I found myself reflecting on this in my last game of Merchant of Venus, which was with my son. This is a game that gets the value of offering clear short term goals. You have cargo you need to get to another system, or an undiscovered planet whose denizens may have something good for you. You want to go somewhere to upgrade your ship, or to pick up a passenger and take them back to Galactic Base. The game does a great job at doling out rewards for accomplishing these goals, without ever making the whole thing feel like it’s only in service of winning the game. In that moment, the specific effectiveness of your strategy isn’t important, it’s all about your small goal. It’s fundamentally satisfying to, say, upgrade your ship, regardless of whether it ultimately helps you with your victory.
While old games from the 1980s have a reputation for being baroque and complicated, Merchant of Venus is quite focused, and is all the better for it. Everything is in service of the single goal: make money. You don’t explore for its own sake, you do it to open up the game’s economy and put new goods into play. You don’t upgrade your ship to shoot down space pirates, you do it because it’ll let you fly between planets faster or haul more cargo. Although I wouldn’t call Merchant of Venus a simple game, it is a refreshingly straightforward one. It presents a clear goal, and gives you a whole galaxy to explore to accomplish it.
This is something that its descendants haven’t quite figured out. Later thematic pick-up-and-deliver games always something pulling focus away from the gameplay loop, or abstractions that muck with the immersion of the experience. Merchants & Marauders has a clunky combat system and victory points. Firefly has a license to flaunt, and is also an absolutely sprawling experience. These are all fine games, and these details are meant to evoke a sense of setting and open up the scale of the experience. But the overall effect is that they also can feel a little overstuffed, their pleasures diluted through their scale. Fantasy Flight Games, who released their own updated version of Merchant of Venus in 2012 fell into the same trap. Their version added quests, space pirates, outside industries, and various mechanics. It wasn’t bad exactly, but it was a definite downgrade. (Thankfully, due to a weird licensing snafu, the original design was included in the FFG edition. That’s the version I play.)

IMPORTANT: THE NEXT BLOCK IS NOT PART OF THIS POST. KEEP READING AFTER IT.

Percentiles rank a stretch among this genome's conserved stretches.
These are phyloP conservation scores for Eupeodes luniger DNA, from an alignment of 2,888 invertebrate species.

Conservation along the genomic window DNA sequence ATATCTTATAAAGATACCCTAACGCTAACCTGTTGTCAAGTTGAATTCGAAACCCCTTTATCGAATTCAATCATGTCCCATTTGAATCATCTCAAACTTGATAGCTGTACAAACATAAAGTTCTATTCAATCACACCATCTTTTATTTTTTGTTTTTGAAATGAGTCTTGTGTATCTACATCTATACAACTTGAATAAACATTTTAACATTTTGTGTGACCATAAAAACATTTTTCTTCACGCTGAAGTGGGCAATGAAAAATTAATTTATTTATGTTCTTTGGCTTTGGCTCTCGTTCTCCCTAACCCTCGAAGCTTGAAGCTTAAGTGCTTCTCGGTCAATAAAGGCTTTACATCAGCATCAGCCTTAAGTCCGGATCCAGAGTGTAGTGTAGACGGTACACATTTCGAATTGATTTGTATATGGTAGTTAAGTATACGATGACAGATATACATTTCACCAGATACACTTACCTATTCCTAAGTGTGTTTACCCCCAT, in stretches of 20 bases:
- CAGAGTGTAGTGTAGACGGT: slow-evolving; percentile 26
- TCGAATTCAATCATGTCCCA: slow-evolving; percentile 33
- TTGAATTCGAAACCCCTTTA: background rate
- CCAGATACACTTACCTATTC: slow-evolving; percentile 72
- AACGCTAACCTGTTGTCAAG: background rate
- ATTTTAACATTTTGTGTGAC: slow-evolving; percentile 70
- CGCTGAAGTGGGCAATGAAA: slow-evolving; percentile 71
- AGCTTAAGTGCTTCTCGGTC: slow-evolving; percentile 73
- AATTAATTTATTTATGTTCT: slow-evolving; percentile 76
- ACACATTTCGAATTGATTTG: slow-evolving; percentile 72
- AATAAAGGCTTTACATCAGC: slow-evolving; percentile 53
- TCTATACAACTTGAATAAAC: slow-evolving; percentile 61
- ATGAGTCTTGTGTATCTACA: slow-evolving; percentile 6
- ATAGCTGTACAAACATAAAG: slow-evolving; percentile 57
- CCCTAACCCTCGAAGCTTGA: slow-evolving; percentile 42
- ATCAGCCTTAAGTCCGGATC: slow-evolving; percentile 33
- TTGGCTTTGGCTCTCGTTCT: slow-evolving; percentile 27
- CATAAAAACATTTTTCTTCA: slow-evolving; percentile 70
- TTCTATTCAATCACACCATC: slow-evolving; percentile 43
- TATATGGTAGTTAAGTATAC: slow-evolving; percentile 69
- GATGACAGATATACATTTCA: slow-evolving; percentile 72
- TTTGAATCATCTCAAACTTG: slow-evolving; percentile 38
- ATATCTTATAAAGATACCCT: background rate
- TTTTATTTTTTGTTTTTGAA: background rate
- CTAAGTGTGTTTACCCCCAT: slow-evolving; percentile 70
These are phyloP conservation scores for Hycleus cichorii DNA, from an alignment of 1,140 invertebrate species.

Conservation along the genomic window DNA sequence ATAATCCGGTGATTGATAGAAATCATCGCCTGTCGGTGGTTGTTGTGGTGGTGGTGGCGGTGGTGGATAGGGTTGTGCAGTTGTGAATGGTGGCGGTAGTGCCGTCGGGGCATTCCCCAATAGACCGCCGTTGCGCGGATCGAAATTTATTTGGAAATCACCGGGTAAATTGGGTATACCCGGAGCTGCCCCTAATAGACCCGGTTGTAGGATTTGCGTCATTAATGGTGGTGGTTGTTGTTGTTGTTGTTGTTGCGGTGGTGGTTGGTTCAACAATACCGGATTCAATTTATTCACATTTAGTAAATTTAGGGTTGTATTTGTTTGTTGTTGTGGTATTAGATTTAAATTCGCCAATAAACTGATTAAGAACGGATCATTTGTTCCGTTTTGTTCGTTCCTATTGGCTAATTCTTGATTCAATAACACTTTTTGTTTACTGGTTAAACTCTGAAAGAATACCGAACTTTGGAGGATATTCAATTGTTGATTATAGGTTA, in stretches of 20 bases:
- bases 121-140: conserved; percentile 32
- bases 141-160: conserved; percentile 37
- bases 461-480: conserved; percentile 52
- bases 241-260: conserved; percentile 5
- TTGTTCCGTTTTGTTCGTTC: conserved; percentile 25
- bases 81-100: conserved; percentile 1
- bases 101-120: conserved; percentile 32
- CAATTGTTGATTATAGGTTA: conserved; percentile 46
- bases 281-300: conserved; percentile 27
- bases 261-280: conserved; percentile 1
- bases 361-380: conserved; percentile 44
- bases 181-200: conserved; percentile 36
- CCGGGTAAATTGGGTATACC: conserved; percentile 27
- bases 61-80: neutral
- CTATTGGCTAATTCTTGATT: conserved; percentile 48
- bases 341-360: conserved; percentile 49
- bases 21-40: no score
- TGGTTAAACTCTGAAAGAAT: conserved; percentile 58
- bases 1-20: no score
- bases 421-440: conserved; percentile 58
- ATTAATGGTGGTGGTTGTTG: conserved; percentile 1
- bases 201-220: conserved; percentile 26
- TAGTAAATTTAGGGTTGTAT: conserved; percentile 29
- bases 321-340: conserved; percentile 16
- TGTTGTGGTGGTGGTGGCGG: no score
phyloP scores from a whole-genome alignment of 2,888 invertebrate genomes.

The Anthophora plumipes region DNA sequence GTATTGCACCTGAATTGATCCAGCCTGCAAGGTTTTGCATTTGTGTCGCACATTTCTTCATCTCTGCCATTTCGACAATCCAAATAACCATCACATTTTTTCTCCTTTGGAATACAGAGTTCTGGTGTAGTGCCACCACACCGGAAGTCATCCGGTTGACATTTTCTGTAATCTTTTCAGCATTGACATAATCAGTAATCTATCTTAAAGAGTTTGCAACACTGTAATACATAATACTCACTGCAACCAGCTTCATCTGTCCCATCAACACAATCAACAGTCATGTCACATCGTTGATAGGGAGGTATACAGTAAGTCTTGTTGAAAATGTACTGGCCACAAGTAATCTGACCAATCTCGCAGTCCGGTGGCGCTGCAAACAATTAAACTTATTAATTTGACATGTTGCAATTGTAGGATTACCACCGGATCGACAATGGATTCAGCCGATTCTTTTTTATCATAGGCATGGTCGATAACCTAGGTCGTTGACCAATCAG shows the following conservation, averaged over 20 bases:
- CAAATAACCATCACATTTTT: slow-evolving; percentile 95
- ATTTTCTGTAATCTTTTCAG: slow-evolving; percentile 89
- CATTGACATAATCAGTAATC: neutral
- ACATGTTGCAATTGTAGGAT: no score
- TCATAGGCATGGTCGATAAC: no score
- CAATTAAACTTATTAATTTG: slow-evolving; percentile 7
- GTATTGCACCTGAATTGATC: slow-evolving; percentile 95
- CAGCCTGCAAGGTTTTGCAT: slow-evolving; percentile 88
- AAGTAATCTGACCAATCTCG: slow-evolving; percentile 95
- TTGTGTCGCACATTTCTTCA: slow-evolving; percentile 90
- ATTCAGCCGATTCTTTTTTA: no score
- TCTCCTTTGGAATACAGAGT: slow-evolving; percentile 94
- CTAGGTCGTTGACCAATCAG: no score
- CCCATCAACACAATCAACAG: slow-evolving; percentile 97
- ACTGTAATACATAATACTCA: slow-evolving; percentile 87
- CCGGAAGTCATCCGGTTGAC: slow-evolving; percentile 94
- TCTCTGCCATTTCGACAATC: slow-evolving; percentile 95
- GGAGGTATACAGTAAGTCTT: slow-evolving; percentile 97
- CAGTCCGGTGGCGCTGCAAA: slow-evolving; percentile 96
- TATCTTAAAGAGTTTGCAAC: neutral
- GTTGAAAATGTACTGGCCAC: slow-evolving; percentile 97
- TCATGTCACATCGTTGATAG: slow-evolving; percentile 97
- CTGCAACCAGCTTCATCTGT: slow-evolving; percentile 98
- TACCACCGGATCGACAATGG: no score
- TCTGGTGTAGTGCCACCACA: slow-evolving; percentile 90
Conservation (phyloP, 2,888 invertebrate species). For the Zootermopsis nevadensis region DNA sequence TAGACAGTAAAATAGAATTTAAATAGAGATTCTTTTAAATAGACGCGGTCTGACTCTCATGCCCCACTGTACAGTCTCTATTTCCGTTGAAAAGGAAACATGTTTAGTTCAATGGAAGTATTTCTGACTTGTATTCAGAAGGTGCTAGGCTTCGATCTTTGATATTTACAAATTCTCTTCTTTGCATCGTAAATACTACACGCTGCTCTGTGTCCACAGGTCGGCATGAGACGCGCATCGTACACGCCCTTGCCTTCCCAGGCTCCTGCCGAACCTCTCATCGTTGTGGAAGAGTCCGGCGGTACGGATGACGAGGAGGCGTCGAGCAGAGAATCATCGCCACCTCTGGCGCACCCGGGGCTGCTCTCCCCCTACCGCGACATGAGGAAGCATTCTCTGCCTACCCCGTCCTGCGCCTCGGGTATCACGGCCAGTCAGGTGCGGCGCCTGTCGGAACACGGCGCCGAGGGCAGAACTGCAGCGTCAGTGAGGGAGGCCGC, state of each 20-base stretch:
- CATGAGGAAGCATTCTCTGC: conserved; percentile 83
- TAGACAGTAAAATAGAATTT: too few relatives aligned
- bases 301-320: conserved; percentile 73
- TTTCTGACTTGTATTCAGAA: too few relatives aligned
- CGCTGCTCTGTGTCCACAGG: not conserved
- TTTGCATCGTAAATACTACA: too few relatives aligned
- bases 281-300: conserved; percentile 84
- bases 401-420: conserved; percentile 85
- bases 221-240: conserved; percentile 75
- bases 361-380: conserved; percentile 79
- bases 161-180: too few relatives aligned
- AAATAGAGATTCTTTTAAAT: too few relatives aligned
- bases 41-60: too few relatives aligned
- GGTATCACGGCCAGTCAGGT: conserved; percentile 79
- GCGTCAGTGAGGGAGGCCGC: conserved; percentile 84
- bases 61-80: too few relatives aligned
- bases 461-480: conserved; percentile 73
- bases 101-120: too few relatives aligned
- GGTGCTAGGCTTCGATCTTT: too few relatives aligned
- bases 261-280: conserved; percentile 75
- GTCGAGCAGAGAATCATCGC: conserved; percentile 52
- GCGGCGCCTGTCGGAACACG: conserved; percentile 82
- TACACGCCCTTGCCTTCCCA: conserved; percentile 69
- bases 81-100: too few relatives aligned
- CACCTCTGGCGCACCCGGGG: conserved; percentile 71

It’s remarkable that even given the more focused design, designer Richard Hamblen was able to create an experience that was more immersive and richer than any of its progeny. It’s hard to pin down why it worked so well, though I think one big reason is that it’s fine with the little emergent details that emerge from the game. Because its endgame is a finish line and not a timer, there is room for the game to go a little long and for strange systems to develop. If you play to 3000 credits (and that’s the best way) some planets start to actually run out of goods to sell, which disrupts the game’s economy in the late game. It also had the good sense to tie the game’s variety to what systems go where, rather than the physical geography of the board. This means that while you can get used to the challenges of navigating the board, the need to go to different areas changes every time. Even choices like using dice for movement show a comfort with unexpected outcomes that is not common in modern designs. Sometimes stuff just doesn’t work like you wanted it to. Through all of that, Merchant of Venus gives the player a great deal of agency. It trusts you to play well, and gives you the freedom to play poorly. More than that, it somehow still manages to make poor play feel satisfying in its own way. After all, there are all of those little short-term goals you got to accomplish. You lost, but you chose exactly how you would lose.